It’s Friday, I am on the train to Carinthia and this is finally today’s image, again taken with my new Olympus PEN E-P2.
While the previous post was about the reasons that made me buy the E-P2, this one is about how it matches my expectations.
I didn’t need a new camera, I wanted a new toy, and as such, the E-P2 has great value. Not only is the camera with the 17/2.8 a great choice for my street photography, it is also beautiful, light and small enough (though heavier and bigger than I had expected), and it lets me use my Nikon lenses. I had not been sure which lenses I can use, but to my surprise and pleasure it works with all lenses, even modern ones that don’t have an aperture ring any more. That’s cool.
The image quality is approximately two stops better than that of the LX5 and almost one stop worse than that of the D300. That’s what I had expected. No surprises.
One of the reasons why I chose the E-P2 over the much cheaper E-PL1 was, that the E-P2 has a wheel that also functions as four-way controller (like Canon DSLRs) and a separate metal wheel (actually shaped more like a small vertical cylinder, the secondary “wheel”) on the back, above the four-way controller, where the thumb rests.
Both “wheels” default to operate aperture in A mode, but I have set the secondary to change aperture, and the primary to set exposure compensation. That’s great, the camera is so configurable, that you can even set the preferred direction of the wheels, but both are not without ergonomic problems.
Being at your thumb rest, the secondary wheel is not only easy to operate, I also tend to move it while holding. In fact I have accidentally changed aperture a few times. The other wheel is also easy to change accidentally, not because of its position, but because it reacts to the slightest touch.
I don’t use the secondary wheel very often. At the moment light is low and I mostly shoot wide open. Even so, auto-ISO frequently puts me to ISO 1600. If I could choose, I would opt for aspect ratio as the parameter that I want to control with the secondary wheel. I can’t though. The choices are limited and aspect ratio can only be changed in the menus.
While we are at aspect ratio, I can hardly imagine a better system than on the LX5. I love its dedicated switch and its position. Still, I am not unhappy with the Olympus. I can’t change aspect ratio blindly, but one press of “OK” (center of the four-way controller) brings up a universal menu that can quickly be operated with the two wheels. The camera remembers the position from the last change, and normally it is on aspect ratio anyway. Not as great as on the LX5, but easy enough.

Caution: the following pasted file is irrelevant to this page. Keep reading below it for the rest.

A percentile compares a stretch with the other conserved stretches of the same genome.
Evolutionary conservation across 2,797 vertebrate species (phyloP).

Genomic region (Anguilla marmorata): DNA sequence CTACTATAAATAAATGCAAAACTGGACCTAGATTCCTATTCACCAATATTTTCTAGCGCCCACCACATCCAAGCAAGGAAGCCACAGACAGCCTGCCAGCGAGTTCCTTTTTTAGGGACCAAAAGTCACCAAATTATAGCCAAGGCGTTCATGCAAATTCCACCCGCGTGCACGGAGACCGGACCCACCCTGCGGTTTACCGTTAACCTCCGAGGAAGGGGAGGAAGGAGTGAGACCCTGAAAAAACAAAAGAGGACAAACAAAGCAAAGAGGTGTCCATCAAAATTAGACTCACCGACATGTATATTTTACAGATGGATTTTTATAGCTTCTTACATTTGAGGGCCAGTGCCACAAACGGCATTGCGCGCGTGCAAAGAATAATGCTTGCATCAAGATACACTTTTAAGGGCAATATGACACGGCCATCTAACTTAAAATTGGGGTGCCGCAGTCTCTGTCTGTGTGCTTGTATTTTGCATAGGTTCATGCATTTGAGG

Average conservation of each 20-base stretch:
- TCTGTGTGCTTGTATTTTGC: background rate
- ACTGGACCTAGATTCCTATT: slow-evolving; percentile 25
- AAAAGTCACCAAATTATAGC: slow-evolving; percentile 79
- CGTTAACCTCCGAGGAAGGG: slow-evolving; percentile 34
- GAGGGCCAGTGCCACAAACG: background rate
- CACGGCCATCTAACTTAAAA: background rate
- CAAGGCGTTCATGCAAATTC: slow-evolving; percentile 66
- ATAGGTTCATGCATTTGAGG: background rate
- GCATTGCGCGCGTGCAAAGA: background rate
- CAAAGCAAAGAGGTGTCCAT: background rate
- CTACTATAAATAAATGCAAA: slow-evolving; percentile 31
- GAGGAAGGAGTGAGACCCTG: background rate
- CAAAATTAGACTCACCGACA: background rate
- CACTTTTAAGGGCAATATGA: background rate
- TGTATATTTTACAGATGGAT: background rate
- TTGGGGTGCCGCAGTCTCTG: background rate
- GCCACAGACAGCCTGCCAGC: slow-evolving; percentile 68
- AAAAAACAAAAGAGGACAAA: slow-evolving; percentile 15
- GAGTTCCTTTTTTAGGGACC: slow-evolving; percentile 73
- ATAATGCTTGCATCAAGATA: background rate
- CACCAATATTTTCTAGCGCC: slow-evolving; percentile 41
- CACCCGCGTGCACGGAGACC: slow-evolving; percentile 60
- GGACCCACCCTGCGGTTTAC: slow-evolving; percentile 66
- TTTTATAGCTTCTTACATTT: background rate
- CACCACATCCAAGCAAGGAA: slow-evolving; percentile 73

You may remember, the LX5 produces one RAW format per aspect ratio. This is not the case for the Olympus, here you only have one RAW format with the actual aspect ratio recorded in the metadata, but while you purportedly see the whole 4:3 frame with an overlaid crop in the Olympus RAW converter, the Adobe DNG converter produces something similar to what the LX5 does. The resulting RAW files have exactly the aspect ratio selected during exposure. That’s what I prefer, what I didn’t expect, and it came as a welcome surprise.
Stabilization is also not exactly what I expected, but it is a negative surprise. For DSLRs with a conventional glass prism viewfinder, sensor stabilization does not stabilize the viewfinder image. It can’t, because what you see in the viewfinder is not the sensor image at all. Thus for DSLRs and long focal lengths, stabilization of the lens is preferable.
On the Olympus there is no optical viewfinder, you always see the sensor image, and I had expected it to be stabilized, at least when the shutter is half pressed. It does not seem so though, but I may be wrong, I’ll check again with a long lens this weekend. Technically the stabilization works, can’t complain about that.
Focusing manually is much easier than with the D300. The 1:1 pixel level view at the focus point allows for extremely precise focusing. I really would appreciate it to switch back to the frame overview as soon as the shutter is half pressed. As it is, it is unnecessarily tedious and really splits taking an image in two distinct actions, focusing and composing.
The electronic viewfinder is excellent. Not incredibly gorgeous as the Sony, but still a pleasure to use and in a class of its own compared to the LX5.
Not so the LCD. It has a very low resolution for today’s standards, half of the LX5’s and a quarter of the D300’s. I’m surprised that it does not matter though. Colors and contrast are great, visibility in daylight is great and, interestingly enough, I don’t miss the resolution at all. Maybe it’s the fact that I can switch to pixel level with one button press, just as on the D300 and the LX5. Judging the composition does not need higher resolution, and at pixel level the actual resolution does not matter, I can perfectly judge sharpness anyway.
What else? The camera is not as fast as I’d like. After switching it on, it takes a second until I can take an image, and after I’ve taken the image, the camera does not let me view it until is has been written to the SD card. I have a slow SD card at the moment, I’ll try the class 10 from the LX5 this weekend. At least on the LX5 it did not make a difference, maybe it does on the Olympus.
Am I satisfied? Yes, definitely so far. Will I sell it on? Don’t think so 🙂